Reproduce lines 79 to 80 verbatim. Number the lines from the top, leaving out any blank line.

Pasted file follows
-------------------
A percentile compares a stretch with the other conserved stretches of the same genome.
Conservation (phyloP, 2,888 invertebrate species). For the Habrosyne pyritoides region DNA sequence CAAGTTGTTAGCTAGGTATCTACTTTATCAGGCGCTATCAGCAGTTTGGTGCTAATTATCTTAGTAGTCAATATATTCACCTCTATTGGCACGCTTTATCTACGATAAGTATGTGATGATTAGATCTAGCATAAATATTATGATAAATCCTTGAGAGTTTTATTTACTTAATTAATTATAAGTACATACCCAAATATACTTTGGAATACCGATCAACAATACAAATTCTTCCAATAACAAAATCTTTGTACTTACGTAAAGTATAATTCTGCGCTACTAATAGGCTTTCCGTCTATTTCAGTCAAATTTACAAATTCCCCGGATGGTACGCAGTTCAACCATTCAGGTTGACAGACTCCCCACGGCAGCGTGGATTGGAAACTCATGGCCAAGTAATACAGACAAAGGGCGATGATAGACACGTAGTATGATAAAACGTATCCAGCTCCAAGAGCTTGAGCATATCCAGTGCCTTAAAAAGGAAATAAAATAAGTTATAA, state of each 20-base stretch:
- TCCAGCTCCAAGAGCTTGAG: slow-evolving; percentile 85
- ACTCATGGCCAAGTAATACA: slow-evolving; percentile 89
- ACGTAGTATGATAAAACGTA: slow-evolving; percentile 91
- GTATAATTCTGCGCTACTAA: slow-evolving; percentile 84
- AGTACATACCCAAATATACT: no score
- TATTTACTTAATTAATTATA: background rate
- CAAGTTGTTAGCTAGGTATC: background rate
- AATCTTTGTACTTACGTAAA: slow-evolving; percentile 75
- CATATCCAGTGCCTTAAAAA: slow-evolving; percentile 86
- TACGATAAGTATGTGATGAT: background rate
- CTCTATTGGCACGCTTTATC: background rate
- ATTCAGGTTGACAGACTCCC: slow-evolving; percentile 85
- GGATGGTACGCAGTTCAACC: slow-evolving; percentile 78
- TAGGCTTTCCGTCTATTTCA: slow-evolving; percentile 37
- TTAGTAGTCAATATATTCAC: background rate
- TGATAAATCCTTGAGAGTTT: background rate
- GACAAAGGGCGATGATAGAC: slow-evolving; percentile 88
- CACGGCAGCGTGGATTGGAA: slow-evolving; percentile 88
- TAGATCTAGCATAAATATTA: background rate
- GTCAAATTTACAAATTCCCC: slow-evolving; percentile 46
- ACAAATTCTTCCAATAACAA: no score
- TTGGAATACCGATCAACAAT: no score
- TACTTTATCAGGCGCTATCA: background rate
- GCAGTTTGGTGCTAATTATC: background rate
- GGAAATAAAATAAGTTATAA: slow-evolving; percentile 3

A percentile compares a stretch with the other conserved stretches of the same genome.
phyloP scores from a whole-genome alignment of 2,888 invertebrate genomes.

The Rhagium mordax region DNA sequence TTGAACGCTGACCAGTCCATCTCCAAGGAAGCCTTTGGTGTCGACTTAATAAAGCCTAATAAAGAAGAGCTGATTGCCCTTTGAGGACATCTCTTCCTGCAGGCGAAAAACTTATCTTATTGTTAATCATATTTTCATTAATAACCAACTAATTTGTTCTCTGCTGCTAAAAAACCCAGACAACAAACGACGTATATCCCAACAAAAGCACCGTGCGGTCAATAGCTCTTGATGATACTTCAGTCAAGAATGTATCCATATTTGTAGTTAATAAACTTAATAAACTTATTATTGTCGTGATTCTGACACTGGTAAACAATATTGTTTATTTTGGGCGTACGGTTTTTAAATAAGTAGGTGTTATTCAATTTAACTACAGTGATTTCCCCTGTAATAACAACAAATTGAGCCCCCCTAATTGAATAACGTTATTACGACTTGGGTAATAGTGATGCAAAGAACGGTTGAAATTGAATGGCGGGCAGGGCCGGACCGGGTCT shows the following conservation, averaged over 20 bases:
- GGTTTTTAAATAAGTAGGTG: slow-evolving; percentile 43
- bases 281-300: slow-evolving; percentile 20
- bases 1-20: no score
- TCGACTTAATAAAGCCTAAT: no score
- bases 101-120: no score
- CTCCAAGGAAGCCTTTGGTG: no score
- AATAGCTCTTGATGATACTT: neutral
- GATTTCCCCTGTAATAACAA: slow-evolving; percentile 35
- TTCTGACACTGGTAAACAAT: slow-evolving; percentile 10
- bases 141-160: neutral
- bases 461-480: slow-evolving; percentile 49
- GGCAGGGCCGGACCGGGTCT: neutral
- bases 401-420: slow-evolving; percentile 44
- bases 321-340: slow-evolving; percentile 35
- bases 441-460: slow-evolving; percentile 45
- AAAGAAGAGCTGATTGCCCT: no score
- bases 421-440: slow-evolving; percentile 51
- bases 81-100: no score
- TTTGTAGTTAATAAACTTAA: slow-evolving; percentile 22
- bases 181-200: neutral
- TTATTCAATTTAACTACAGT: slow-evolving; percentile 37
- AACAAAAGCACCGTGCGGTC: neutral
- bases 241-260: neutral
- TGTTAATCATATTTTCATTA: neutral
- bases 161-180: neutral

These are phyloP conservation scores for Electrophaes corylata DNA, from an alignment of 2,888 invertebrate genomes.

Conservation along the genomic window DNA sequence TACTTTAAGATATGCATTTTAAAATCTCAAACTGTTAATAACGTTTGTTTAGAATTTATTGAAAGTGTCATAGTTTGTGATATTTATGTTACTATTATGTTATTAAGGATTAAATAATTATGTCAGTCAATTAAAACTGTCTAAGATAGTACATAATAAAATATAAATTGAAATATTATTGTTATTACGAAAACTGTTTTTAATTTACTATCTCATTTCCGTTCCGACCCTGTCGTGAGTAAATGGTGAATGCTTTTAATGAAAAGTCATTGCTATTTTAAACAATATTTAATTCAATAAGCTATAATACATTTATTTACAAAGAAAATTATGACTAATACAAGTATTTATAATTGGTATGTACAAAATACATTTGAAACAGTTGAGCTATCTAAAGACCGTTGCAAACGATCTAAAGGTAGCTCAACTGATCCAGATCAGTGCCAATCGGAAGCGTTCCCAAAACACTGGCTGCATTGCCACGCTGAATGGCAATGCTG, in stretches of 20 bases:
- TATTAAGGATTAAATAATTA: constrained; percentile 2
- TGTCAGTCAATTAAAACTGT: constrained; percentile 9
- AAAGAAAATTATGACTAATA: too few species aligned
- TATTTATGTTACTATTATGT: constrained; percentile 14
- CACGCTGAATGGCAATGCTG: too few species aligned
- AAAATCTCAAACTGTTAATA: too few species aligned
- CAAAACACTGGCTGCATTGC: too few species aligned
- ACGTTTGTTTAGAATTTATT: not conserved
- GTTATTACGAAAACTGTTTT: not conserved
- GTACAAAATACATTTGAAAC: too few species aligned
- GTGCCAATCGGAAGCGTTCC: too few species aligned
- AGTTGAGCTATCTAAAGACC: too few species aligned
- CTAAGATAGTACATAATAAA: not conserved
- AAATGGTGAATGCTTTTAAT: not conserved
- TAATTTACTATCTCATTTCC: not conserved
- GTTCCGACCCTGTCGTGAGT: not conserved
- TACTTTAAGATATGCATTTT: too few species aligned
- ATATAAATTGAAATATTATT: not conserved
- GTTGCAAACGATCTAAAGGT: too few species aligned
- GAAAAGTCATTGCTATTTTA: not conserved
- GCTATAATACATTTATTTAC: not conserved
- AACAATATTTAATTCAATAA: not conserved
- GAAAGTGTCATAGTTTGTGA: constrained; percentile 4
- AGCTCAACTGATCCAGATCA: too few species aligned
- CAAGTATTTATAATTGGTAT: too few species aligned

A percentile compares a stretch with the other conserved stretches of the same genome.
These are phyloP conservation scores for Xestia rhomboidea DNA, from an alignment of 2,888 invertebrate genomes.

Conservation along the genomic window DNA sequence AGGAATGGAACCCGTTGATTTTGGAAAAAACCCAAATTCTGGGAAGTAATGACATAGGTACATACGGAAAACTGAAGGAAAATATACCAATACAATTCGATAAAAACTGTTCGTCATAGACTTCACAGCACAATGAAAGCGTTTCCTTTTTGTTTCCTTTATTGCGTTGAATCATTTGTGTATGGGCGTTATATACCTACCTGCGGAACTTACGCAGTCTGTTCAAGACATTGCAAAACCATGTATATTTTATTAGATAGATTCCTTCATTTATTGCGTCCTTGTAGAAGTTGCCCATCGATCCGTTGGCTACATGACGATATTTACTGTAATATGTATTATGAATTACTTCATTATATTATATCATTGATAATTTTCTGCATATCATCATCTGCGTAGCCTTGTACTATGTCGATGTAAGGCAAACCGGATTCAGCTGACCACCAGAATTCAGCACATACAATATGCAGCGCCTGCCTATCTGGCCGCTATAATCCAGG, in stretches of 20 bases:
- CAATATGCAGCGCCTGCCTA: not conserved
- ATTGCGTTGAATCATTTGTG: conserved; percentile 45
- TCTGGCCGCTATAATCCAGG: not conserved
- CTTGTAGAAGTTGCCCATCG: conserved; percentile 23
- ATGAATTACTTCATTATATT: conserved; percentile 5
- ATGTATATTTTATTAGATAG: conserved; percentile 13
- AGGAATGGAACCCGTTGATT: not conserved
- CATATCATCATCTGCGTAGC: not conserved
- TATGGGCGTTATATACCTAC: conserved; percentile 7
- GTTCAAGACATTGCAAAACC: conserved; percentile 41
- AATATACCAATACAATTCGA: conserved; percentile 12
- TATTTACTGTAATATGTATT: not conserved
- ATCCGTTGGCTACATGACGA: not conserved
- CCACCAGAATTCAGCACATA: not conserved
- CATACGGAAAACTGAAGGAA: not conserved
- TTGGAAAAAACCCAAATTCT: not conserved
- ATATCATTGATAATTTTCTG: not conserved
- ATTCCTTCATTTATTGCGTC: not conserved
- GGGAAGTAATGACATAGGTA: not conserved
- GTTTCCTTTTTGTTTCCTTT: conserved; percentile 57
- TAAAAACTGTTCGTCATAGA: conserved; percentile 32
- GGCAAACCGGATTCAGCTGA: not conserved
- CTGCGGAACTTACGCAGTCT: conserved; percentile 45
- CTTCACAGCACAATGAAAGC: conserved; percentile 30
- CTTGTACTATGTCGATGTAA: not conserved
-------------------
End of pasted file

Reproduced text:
- AACAATATTTAATTCAATAA: not conserved
- GAAAGTGTCATAGTTTGTGA: constrained; percentile 4